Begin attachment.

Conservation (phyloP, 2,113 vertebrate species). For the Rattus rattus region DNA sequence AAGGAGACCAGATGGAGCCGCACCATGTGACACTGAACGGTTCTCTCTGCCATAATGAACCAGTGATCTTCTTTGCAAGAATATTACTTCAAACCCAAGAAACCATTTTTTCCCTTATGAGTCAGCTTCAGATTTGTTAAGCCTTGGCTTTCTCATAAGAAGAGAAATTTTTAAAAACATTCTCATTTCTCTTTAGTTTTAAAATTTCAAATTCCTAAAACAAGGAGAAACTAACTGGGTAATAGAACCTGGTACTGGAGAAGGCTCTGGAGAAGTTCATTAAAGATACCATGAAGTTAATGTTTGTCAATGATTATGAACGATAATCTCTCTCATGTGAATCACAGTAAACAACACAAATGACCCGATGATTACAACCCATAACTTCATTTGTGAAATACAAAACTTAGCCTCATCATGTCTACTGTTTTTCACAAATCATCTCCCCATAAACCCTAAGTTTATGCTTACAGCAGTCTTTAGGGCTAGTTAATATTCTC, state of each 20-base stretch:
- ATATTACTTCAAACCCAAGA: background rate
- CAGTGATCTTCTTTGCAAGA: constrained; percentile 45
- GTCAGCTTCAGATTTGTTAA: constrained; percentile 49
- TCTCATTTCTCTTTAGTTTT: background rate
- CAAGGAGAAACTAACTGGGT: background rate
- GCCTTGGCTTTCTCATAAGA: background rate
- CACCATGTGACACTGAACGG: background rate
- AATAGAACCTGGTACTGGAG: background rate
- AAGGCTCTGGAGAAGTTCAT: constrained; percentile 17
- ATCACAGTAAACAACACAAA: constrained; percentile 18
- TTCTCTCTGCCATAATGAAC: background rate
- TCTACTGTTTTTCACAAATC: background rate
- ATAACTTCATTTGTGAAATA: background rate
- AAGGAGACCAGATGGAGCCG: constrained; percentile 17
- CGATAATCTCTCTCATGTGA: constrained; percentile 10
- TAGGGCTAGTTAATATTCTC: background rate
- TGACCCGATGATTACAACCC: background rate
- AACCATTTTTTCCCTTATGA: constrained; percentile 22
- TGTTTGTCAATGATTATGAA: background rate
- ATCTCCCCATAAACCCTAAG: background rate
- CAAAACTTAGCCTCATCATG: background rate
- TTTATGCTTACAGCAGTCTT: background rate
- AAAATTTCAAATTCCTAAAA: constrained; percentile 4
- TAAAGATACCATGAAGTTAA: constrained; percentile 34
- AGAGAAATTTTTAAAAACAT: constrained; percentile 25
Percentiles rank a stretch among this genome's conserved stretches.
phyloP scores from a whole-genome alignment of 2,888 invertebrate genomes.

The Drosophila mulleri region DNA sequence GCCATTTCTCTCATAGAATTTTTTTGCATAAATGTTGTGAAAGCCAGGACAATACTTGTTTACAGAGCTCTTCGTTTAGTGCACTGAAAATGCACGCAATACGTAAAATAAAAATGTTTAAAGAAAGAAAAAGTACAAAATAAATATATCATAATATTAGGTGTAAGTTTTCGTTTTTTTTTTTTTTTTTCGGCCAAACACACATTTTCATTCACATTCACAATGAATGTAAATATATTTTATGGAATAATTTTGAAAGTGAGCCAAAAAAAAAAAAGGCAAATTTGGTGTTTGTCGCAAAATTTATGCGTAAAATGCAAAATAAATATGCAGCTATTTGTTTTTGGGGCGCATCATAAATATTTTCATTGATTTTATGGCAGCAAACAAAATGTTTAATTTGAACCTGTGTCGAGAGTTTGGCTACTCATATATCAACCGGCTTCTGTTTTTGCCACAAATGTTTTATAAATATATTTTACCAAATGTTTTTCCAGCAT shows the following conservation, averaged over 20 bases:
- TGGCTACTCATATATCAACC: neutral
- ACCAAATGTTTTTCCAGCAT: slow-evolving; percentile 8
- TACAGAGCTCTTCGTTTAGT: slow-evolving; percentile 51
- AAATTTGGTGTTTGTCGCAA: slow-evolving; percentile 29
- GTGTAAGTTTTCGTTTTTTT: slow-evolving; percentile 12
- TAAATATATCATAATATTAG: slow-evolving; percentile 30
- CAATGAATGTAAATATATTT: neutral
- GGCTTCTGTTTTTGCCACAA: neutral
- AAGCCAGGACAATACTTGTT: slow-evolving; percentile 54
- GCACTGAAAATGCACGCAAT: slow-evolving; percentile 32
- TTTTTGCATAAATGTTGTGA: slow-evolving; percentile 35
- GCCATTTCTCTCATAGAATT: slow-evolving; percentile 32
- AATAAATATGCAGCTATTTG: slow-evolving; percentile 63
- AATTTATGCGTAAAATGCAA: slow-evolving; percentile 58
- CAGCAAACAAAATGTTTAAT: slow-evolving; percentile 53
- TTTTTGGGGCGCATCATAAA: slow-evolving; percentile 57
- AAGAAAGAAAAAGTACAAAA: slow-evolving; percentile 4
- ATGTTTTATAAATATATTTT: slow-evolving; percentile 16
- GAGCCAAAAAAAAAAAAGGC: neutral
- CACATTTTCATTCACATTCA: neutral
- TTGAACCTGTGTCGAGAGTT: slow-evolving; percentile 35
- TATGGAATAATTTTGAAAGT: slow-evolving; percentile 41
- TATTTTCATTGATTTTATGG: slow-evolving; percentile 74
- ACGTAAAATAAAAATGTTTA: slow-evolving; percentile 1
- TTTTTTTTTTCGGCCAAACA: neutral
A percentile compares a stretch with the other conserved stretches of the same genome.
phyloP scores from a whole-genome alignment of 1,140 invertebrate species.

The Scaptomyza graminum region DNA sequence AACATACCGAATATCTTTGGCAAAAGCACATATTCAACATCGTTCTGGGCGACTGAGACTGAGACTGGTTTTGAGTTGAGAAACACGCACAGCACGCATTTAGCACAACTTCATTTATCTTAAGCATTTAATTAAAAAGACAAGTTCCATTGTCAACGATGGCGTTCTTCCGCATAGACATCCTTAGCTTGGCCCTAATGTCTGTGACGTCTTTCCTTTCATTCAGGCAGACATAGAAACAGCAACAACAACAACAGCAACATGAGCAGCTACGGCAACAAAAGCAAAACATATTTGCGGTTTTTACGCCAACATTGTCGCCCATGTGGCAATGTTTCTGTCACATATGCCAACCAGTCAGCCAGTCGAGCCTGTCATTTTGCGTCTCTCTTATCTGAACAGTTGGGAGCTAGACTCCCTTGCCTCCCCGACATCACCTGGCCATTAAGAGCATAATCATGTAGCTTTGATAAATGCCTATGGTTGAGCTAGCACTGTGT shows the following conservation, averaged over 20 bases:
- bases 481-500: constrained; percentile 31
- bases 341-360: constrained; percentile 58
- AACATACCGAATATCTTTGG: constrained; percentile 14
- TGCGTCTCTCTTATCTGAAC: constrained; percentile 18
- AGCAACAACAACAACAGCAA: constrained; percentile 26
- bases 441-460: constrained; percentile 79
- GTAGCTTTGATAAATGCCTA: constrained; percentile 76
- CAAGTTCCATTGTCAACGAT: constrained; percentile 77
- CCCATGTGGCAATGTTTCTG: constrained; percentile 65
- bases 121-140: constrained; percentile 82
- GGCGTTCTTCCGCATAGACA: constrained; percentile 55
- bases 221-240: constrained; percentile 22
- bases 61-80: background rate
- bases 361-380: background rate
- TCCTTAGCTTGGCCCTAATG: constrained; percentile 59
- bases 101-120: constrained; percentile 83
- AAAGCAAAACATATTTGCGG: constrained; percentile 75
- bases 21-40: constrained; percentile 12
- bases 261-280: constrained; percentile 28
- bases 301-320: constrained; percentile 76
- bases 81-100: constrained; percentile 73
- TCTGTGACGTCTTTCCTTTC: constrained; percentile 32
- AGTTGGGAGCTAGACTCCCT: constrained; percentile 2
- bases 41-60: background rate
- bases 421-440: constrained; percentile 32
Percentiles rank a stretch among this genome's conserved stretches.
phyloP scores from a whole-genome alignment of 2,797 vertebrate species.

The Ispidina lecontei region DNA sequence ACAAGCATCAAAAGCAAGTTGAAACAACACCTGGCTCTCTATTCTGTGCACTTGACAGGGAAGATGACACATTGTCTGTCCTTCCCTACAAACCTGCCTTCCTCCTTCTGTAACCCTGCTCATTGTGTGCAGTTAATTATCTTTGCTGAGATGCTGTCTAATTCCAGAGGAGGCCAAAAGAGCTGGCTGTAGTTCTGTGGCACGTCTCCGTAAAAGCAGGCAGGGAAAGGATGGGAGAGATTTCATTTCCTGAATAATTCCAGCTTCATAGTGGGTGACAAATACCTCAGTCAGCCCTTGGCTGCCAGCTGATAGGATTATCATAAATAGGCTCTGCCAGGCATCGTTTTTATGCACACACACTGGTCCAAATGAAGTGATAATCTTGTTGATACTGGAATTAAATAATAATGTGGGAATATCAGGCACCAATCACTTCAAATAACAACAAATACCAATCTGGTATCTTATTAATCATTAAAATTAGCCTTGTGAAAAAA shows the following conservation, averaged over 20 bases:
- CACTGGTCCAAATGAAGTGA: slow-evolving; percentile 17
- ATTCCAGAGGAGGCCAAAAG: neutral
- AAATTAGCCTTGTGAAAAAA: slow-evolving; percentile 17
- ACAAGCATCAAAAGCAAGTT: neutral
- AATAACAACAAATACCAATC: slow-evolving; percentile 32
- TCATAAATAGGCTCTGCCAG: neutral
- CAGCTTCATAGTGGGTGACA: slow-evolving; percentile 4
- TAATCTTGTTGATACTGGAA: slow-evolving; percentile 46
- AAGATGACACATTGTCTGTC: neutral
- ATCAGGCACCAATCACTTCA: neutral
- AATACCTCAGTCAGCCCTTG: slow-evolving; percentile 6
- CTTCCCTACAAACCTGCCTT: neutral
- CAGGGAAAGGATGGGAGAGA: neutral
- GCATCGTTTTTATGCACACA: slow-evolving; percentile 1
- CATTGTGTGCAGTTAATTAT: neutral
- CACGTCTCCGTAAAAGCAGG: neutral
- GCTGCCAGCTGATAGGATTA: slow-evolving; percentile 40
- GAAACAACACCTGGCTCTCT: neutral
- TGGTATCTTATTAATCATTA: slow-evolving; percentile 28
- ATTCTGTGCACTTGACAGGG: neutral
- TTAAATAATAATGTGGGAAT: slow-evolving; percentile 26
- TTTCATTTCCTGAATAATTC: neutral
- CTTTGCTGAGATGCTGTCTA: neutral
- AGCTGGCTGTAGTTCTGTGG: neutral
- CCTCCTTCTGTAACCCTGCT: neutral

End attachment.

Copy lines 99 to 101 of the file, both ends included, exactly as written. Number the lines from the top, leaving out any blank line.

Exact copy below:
- GCATCGTTTTTATGCACACA: slow-evolving; percentile 1
- CATTGTGTGCAGTTAATTAT: neutral
- CACGTCTCCGTAAAAGCAGG: neutral